From: Brian Steel
In previous Notes, I have shared my astonishment at the many welcome revelations in LIMF (accompanied by convincing documentary and interview evidence). One of these revelations is that, according to LIMF, SB's twin teenage Declarations of being Shirdi Sai reincarnated and of being the Avatar took place in 1943, NOT 1940, the official date which, for 60 years, devotees and observers alike have all accepted for those momentous events in the life of Sathya Narayana Raju.
Now that the year 1945 has been brought under the spotlight thanks to Sanjay Dadlani's penetrating analysis of SB=s secret austerities as a Sadhaka (ex-baba/engels/) in caves near Puttaparthi, I have re-examined my research notes to reach a clearer hypothesis about the crucial period in SB=s life of 1940 to 1945. (Naturally, this still leaves many other points to be clarified about that period.)
First of all, since any evidence that contradicts the official story, or even SB's own words, is often subject to olympian but shortsighted rejection by some, I would suggest that in connection with this period in SB's life, LIMF should be carefully read before making any dismissive comments. I further suggest to such people - and to everyone else - that they search in the major biographies of SB for specific mentions of the years 1941, 1942 and 1943, which, according to the official version of SB's life story (inevitably followed by all writers until now for want of other evidence), are the first years of his functioning as a guru.
For some time, it has puzzled me that the chronology for those early years of the SB Mission is so blurred, whereas dates are (sometimes) offered from 1945 onward. Although I have not yet been able to make a thorough search for such specific references, my first results indicate that major commentators do NOT mention 1941, 1942, or 1943 in connection with SB's early years in his position as guru.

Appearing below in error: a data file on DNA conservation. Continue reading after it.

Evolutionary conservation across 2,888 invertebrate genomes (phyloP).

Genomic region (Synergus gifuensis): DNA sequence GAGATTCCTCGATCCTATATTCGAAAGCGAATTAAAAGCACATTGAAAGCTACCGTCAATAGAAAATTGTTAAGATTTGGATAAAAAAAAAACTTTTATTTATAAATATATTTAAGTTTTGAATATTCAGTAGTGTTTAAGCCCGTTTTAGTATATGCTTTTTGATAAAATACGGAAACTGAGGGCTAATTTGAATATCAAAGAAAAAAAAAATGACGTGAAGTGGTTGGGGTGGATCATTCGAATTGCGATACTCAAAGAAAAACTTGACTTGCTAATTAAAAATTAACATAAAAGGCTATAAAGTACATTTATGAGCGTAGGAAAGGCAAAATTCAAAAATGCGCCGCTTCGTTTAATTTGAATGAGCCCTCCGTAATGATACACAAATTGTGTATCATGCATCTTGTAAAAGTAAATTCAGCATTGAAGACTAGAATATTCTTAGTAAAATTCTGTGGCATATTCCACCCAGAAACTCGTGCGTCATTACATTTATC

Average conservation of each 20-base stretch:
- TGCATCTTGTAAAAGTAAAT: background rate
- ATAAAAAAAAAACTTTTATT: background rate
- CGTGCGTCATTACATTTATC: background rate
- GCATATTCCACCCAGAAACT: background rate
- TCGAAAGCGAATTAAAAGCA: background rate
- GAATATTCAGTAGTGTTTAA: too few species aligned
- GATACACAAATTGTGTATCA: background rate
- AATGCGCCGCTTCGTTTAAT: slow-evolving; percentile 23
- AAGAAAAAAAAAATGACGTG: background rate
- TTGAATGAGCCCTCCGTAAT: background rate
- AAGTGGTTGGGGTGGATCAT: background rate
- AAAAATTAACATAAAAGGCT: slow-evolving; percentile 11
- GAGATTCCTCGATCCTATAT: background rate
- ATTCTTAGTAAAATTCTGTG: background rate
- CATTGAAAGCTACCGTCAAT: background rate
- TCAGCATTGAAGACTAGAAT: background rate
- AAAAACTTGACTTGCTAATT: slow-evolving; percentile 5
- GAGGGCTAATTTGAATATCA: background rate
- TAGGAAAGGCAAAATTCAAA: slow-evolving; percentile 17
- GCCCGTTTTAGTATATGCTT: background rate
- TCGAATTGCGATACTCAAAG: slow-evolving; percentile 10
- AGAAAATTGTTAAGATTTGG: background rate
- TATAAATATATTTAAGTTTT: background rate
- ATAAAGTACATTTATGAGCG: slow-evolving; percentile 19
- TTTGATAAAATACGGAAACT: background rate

1941,1942, and 1943, according to the official version of the SB story, are the first years of SB's life as a guru, when he was setting up his mission in Puttaparthi and busy attracting his first devotees and benefactors. According to the LIMF evidence, however, he was still at school, so such 'guru' evidence should be non-existent. If any writers do mention those years in a guru context, the next step is to check whether the references are plausible, given the new state of the documentary evidence at our disposal. I suggest that when such specific mentions of those three years are found, they will simply not fit in with the new facts that we know today! At some point, therefore, even the official history of SB's Mission will have to be corrected: 1940 = 1943. So any references to SB's Mission in 1941, 1942, and 1943 must be assumed to refer to 1944 and 1945, and adjusted accordingly.
I have found only two such specific references so far. Ra. Ganapathi (Vol I, page 184) says: "For four years from 1941, the house of the Karnam was the habitation of our Lord." But this is impossible, if he was still at school for almost all that time.
Howard Murphet, in the celebrated first book, Man of Miracles, which attracted so many people to SB, states on page 61, (quoting an alleged Kasturi story which I have not yet traced), "about a year after the announcement, when Satya Sai was 15, he was visited by the Rani of Chincholi." [One of his first aristocratic benefactors.] For Murphet, that must mean 1941, "a year after the announcement", but there is evidence both in LIMF and elsewhere that this meeting took place in 1944 or even 1945, so Murphet's year reference, like Ganapathi=s is simply NOT valid.